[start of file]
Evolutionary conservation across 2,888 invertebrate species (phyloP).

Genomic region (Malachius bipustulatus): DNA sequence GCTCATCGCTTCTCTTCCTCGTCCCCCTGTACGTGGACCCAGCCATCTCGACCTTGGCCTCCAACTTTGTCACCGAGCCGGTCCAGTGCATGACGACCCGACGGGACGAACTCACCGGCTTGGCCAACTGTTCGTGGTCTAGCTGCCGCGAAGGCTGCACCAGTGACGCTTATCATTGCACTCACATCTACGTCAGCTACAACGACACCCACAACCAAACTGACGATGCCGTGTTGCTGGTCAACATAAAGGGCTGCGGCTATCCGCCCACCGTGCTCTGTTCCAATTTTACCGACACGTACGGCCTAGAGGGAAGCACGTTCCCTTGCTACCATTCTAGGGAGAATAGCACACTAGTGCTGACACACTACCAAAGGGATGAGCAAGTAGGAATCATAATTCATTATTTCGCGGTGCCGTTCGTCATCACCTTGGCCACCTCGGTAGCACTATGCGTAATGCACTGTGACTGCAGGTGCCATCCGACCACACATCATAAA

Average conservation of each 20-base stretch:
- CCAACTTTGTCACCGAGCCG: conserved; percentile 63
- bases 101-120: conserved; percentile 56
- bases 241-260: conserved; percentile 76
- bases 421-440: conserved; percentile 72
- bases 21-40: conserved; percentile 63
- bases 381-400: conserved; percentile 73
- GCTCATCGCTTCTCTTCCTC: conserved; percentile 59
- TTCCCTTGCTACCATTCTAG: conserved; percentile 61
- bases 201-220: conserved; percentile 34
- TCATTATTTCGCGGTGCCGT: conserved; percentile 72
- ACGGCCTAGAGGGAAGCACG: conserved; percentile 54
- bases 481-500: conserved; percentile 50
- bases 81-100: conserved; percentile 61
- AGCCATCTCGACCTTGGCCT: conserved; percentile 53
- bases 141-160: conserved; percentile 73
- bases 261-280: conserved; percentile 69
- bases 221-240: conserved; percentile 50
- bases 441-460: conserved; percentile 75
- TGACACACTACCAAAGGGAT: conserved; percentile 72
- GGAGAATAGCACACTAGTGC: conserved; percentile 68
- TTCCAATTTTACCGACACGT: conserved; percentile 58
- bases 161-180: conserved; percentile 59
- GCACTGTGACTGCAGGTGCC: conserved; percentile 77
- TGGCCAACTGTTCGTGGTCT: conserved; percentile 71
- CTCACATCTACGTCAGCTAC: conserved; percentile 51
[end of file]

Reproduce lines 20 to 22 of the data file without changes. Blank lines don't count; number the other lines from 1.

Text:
- bases 221-240: conserved; percentile 50
- bases 441-460: conserved; percentile 75
- TGACACACTACCAAAGGGAT: conserved; percentile 72